Jury finds tax
preparer guilty

His taking advantage of what
he thought was a loophole will
cost him more jail time


Saturday, May 28, 2005

» The first name of defense attorney Emlyn Higa was omitted from a Page A4 article in yesterday's morning edition.

The Honolulu Star-Bulletin strives to make its news report fair and accurate. If you have a question or comment about news coverage, call Editor Frank Bridgewater at 529-4791 or email him at corrections@starbulletin.com.

A former tax preparer currently serving a 10-year term in state prison for filing fraudulent tax returns was convicted in U.S. District Court on Wednesday of similar charges involving federal tax returns.

A federal jury took about three hours to deliberate before finding Richard Basuel, 63, of RB Tax Service guilty as charged to conspiracy and 20 counts of aiding and abetting in the filing of fraudulent tax returns.

The jury also found Vivian Soong, who worked at RB, guilty of conspiracy and 12 counts of aiding and abetting in the preparation of fraudulent tax returns.

The two were among five individuals charged in a 148-count indictment in February 2004 that involved a scheme in which they falsely claimed $4 million in tax refunds for their clients for 1999. They claimed their Hawaii earnings should be exempt because it was "foreign earned income."

According to prosecutors, Basuel and tax preparers who worked for him began advising their clients in 2000 that because provisions in the Internal Revenue Code were not drafted precisely, the individual 50 states were not included in the definition of the "United States" for income tax purposes, and therefore U.S. citizens could file for foreign earned income exemptions.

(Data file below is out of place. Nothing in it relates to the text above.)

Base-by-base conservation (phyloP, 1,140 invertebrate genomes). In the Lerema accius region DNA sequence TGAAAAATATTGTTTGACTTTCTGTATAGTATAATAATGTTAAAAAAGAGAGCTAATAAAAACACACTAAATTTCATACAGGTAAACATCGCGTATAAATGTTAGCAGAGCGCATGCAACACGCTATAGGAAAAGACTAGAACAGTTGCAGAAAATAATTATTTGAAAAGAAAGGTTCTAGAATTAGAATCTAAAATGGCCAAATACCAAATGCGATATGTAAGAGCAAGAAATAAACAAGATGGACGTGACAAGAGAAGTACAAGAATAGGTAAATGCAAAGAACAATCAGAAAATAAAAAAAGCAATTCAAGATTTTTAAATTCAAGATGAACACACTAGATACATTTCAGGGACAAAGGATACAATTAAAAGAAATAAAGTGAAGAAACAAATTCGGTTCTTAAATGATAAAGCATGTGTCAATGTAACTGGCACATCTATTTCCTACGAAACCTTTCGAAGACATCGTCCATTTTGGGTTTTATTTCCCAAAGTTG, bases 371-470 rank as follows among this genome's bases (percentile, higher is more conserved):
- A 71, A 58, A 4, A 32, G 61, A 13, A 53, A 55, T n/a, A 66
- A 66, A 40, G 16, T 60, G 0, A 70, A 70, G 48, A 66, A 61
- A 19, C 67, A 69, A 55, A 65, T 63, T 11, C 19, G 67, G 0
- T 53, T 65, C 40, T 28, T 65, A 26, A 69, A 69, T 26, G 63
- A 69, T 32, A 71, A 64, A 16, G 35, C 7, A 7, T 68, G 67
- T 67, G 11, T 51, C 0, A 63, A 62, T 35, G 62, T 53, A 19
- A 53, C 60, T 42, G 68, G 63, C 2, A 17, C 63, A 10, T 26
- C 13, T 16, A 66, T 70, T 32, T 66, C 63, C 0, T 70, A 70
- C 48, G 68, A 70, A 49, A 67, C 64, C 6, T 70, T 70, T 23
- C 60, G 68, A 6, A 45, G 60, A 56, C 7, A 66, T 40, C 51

The exemptions applied to the first $74,000 the individual earned -- the limit for tax year 1999. If the individual made less than $74,000, all withholding taxes would be refunded and they basically paid no income taxes, said Assistant U.S. Attorney William Shipley.

For preparing these types of returns, Basuel and Soong sought 10 percent of the client's tax refund as a fee.

Reginald Minn, attorney for Basuel, said Basuel had a "good-faith belief" that the loophole was legitimate and could be used to benefit his clients.

Basuel was not claiming that Hawaii was not part of the United States, but that because of the way "state" was defined in the IRS code, it created a loophole that they honestly felt they could take advantage of, Minn said.

Soong sincerely believed she was giving valid advice and charged the 10 percent fee because she believed it would work, he said.

Until trial, no one had told Basuel or Soong specifically why the position they were taking was incorrect or frivolous, Higa said.

The IRS did send out some refunds initially, but once it realized the advice the filers were relying on, it sent out 3,000 letters calling their position frivolous and instructed them to correct their returns, Shipley said.

Sentencing was set for Sept. 12. Each faces five years in prison for the conspiracy charge.

Just before trial, Basuel's son, Richard Basuel III, Dina Caleda and Rosalinda Tamayo each pleaded guilty to conspiracy and multiple counts of aiding and abetting in the filing of fraudulent tax returns. They are free while awaiting sentencing on Oct. 3.

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